Effective discovery is an essential element of all financial services litigation. Obtaining the documents needed for the persuasive presentation of evidence at trial is no small task. It is well-known that electronic discovery under the revised Federal Rules of Civil Procedure can be burdensome, time-consuming and expensive. For multinational financial services companies, however, complying with U.S. discovery obligations also can expose the company to criminal sanctions from other nations.

Multinational financial services companies often litigate matters involving crucial documents located within foreign borders, and thereby are subject to foreign laws and rules. The U.S. system routinely requires the collection, review and transfer of electronic documents to fulfill a party's discovery obligations. When either party to the litigation is a company with relevant documents located within the European Union, this task becomes tricky and sometimes almost impossible.

Understanding the European Union's data privacy laws and how they impact the multinational financial services company's discovery obligations is imperative for survival in this global litigation age.

Directive 95/46/EC

The foundation upon which the European data privacy laws are built is Directive 95/46/EC of the European Parliament, adopted by the European Commission Oct. 24, 1995.1 The objective of this Directive is to enhance the free transfer of information among the Member States within the European Union. The Directive attempts to accomplish its goals by synchronizing the private data protections offered by Member States, and thereby "protect fundamental rights and freedoms, notably the right to privacy."2

Unlike the U.S. system, the EU views data privacy as a human rights issue and recognizes that fact in Article 8 of the European Convention for the Protection of Human Rights and Fundamental Freedoms.3

As it pertains to the U.S. electronic discovery process, the Directive separately regulates both the "processing" of personal data and the "transfer" of such data to countries that are outside of the Union and that do not adhere to the strict data protection principles embraced by the Union.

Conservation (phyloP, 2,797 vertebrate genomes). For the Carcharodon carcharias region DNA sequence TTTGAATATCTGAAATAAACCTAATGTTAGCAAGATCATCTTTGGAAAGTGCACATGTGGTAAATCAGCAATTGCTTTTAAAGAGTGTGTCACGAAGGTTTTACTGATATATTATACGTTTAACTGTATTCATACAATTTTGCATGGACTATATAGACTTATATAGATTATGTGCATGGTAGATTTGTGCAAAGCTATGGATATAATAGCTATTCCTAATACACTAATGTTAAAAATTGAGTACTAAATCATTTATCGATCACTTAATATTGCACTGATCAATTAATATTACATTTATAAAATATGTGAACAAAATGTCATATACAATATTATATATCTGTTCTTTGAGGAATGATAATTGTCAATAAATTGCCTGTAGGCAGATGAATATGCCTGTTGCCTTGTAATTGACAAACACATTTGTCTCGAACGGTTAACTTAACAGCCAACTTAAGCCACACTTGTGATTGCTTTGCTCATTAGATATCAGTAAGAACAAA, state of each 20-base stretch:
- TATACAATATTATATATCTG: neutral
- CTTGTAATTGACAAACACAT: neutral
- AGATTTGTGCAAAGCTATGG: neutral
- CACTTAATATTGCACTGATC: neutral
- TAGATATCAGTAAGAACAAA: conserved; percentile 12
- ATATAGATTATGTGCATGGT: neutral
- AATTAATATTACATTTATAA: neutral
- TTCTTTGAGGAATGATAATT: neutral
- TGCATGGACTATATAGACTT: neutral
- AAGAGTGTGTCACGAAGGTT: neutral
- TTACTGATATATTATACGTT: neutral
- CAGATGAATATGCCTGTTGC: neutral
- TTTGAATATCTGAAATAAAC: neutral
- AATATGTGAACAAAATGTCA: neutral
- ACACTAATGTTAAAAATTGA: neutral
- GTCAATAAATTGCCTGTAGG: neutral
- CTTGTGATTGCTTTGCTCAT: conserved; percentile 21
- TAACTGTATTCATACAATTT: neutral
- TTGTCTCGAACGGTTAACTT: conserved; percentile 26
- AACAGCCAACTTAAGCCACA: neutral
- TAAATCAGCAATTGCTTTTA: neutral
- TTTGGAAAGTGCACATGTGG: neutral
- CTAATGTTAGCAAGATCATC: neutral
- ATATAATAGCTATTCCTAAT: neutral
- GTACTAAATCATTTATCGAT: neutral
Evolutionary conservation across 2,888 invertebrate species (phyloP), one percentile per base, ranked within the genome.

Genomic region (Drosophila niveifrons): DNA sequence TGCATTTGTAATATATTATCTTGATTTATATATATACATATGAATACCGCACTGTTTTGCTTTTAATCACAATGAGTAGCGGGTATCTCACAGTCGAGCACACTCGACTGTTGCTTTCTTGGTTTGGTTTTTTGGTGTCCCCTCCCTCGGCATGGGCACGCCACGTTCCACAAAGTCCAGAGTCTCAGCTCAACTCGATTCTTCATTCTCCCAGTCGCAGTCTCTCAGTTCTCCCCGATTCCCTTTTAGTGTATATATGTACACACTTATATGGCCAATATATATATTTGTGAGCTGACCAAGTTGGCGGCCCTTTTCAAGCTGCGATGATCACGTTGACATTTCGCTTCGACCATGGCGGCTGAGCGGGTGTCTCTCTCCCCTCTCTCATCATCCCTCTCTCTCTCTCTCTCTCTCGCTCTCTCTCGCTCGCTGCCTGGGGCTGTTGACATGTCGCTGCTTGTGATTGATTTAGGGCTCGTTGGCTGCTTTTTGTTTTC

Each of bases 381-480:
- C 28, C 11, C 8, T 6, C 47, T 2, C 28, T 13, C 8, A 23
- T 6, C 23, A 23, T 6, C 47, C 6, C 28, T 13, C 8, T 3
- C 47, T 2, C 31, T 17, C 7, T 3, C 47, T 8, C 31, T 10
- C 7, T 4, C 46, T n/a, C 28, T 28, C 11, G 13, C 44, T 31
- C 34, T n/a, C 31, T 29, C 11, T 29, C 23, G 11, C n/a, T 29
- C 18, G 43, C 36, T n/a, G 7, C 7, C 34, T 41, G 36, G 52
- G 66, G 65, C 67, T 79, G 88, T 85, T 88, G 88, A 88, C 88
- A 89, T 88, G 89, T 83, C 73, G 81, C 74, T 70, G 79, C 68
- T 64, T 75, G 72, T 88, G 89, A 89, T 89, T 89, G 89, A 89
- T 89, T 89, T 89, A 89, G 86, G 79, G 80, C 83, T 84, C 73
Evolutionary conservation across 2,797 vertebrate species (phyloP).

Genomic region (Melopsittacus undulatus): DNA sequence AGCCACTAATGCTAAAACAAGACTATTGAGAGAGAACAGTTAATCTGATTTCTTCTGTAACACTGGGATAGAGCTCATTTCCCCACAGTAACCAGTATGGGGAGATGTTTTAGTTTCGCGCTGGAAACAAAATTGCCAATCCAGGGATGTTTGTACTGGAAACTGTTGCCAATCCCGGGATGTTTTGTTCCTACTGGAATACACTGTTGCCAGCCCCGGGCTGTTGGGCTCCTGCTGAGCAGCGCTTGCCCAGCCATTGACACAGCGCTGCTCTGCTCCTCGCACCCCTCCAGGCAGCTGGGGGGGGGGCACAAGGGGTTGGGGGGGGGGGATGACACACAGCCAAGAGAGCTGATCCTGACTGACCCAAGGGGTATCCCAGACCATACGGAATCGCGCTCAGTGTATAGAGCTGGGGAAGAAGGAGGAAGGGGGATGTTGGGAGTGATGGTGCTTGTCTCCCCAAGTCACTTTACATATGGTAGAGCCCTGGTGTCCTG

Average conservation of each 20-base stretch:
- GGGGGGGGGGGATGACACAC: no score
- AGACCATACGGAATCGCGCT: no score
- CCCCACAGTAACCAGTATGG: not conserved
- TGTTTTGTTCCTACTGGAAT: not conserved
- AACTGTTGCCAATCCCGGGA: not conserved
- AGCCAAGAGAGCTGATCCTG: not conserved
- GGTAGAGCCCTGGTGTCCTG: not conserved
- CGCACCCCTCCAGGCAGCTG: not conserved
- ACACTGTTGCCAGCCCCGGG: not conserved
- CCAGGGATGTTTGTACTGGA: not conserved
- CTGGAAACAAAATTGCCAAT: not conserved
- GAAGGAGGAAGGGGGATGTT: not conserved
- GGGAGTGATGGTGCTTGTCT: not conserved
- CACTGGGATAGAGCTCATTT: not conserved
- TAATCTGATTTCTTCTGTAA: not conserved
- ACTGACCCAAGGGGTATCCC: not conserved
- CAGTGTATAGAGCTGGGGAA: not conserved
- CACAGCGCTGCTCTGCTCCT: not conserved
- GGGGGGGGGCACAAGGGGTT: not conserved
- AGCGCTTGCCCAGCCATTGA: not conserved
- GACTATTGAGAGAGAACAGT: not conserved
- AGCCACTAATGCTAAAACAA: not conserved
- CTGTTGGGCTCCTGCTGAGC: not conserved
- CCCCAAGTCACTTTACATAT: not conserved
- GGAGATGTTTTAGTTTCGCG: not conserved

Under the Directive, "personal data" encompasses a variety of data, including mundane information such as names and positions of employees within a company. According to the Directive, "any information relating to an identified or identifiable natural person ('data subject')" is personal data subject to protection.4 Virtually all information relating to a company's identifiable employees falls within this protection.

The "processing" of such personal data is very broadly defined in the Directive. Under the Directive, processing encompasses "any operation or set of operations which is performed upon personal data, whether or not by automatic means" and includes the "collection, recording, organization, storage, adaptation or alteration, retrieval, consultation, use, disclosure by transmission, dissemination or otherwise making available, alignment or combination, blocking, erasure or destruction" of such data.5

Therefore, U.S. practitioners should be keenly aware that simply collecting and reviewing emails from a particular employee, whether or not that information is used in any way, will be considered to be "processing" that employee's personal data, and therefore subject to the dictates of the EU's data privacy laws.

Even if personal data is properly processed, it is of no use at trial unless it can be properly transferred to the United States. Unfortunately, the "transfer" of personal data to non-Member States that do not provide the same level of protections offered by the EU, is strictly prohibited by the Directive without the clear, unambiguous and revocable consent of the data subject.6 The European Commission already has made clear its determination that the United States does not offer adequate levels of protection for personal data, and therefore transfer of such information to the United States is restricted.

Legal Obligation Exceptions